lollipop=nx.lollipop_graph(10,20)
nx.draw(lollipop, node_size=300, with_labels=True, font_size=12)
  • Using a stochastic graph generator
In [18]:
er=nx.erdos_renyi_graph(100,0.15)
nx.draw(er, node_size=200, with_labels=True, font_size=10)
In [19]:
ws=nx.watts_strogatz_graph(30,3,0.1)
nx.draw(ws, node_size=200, with_labels=True, font_size=10)
In [20]:
ba=nx.barabasi_albert_graph(100,5)
nx.draw(ba, node_size=200, with_labels=True, font_size=10)
In [21]:
red=nx.random_lobster(100,0.9,0.9)
nx.draw(red, node_size=200, with_labels=True, font_size=7)

- Directed Graphs

  • “DiGraph” class provides additional methods specific to directed edges
In [22]:
dg=nx.DiGraph()
dg.add_weighted_edges_from([(1,2,0.5), (3,1,0.75), (3,2,0.1)])
nx.draw(dg, node_size=200, with_labels=True, font_size=10)
In [23]:
print dg.in_degree(2)
print dg.out_degree(3)
print dg.out_degree(1, weight='weight')
print dg.degree(1, weight='weight')
print 
print dg.predecessors(2)
print dg.predecessors(3)
print dg.successors(1)
print dg.neighbors(1) #(equivalent to dg.successors())
2
2
0.5
1.25

[1, 3]
[]
[2]
[2]

- Multigraphs

  • “MultiGraph” and “MultiDiGraph” classes allow you to add the same edge twice between any pair of nodes, possibly with different edge data.

  • These can be powerful for some applications, but many algorithms (e.g., shortest path) are not well defined on such graphs.

In [24]:
mg=nx.MultiGraph()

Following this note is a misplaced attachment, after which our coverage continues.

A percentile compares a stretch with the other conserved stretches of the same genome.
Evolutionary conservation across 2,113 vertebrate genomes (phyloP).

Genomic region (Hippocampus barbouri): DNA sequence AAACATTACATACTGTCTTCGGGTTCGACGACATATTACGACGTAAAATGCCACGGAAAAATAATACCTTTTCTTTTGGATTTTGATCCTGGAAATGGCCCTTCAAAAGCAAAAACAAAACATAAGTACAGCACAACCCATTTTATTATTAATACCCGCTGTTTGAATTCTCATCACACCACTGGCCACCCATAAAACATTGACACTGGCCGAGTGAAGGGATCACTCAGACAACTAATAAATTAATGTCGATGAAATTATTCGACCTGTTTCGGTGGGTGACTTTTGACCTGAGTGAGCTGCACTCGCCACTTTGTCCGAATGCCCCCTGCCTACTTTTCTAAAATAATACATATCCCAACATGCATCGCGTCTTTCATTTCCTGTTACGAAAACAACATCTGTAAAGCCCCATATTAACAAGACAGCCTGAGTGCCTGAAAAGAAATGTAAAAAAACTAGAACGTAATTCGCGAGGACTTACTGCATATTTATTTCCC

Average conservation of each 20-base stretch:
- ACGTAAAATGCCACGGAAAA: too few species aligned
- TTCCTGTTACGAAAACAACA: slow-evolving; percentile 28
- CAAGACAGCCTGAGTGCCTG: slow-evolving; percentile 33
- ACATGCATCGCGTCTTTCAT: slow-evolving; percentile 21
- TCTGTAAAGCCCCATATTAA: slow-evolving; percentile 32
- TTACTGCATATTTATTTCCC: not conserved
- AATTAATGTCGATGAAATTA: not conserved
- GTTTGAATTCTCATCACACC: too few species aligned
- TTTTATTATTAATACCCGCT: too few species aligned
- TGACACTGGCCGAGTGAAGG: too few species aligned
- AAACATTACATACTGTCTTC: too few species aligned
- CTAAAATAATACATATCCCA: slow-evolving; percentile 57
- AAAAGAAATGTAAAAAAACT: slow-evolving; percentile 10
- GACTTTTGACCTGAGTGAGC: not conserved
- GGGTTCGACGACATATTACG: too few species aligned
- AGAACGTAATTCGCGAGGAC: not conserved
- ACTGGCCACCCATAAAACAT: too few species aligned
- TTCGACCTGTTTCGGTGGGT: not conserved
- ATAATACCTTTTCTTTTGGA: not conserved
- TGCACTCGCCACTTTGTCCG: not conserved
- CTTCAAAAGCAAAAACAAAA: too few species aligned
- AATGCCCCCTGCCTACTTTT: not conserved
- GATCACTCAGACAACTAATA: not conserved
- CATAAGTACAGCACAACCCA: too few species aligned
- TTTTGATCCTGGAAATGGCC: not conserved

mg.add_weighted_edges_from([(1,2,.5), (1,2,.75), (2,3,.5), (3,1,0.1)])
print mg.degree(weight='weight')
nx.draw(mg, node_size=200, with_labels=True, font_size=10)
{1: 1.35, 2: 1.75, 3: 0.6}

- Graph Features

- Graph generators and graph operations

  • Using a call to one of the classic small graphs
In [25]:
import networkx.algorithms as algo
nx.draw(g, node_size=500, with_labels=True, font_size=16)
plt.show()

print "eccentricity(g, 5):", algo.eccentricity(g, 5)
print "radius(g):", algo.radius(g)
print "diameter(g):", algo.diameter(g)
print "center(g):", algo.center(g)
print "periphery(g):", algo.periphery(g)
eccentricity(g, 5): 3
radius(g): 3
diameter(g): 5
center(g): [4, 5, 6]
periphery(g): [2, 9]

- Node Attributes

In [26]:
g.add_node(10, time='5pm')
g.nodes()
Out[26]:
[1, 2, 3, 4, 5, 6, 7, 8, 9, 10]
In [27]:
print g.node[2]
print g.node[10]
{}
{'time': '5pm'}
In [28]:
g.add_nodes_from([11, 12, 13], time='2pm')
g.nodes()
Out[28]:
[1, 2, 3, 4, 5, 6, 7, 8, 9, 10, 11, 12, 13]
In [29]:
g.nodes(data=True)
Out[29]:
[(1, {}),
 (2, {}),
 (3, {}),
 (4, {}),
 (5, {}),
 (6, {}),
 (7, {}),
 (8, {}),
 (9, {}),
 (10, {'time': '5pm'}),
 (11, {'time': '2pm'}),
 (12, {'time': '2pm'}),
 (13, {'time': '2pm'})]

- Edge Attributes

In [30]:
g.add_edge(2, 9, weight=4.7)
g.add_edge(20, 21, weight=10.0)
g.add_edges_from([(3, 4),(4, 5)], color='red')
g.add_edges_from([(30, 31, {'color':'blue'}), (40, 41, {'weight':8})]) 

g.edges()
Out[30]:
[(1, 2),
 (1, 3),
 (1, 4),
 (2, 3),
 (2, 9),
 (3, 4),
 (4, 5),
 (4, 6),
 (5, 8),
 (5, 6),
 (5, 7),
 (6, 8),
 (6, 7),
 (7, 8),
 (7, 9),
 (40, 41),
 (20, 21),
 (30, 31)]
In [31]:
g.edges(data=True)
Out[31]:
[(1, 2, {}),
 (1, 3, {}),
 (1, 4, {}),
 (2, 3, {}),
 (2, 9, {'weight': 4.7}),
 (3, 4, {'color': 'red'}),
 (4, 5, {'color': 'red'}),
 (4, 6, {}),
 (5, 8, {}),
 (5, 6, {}),
 (5, 7, {}),
 (6, 8, {}),
 (6, 7, {}),
 (7, 8, {}),
 (7, 9, {}),
 (40, 41, {'weight': 8}),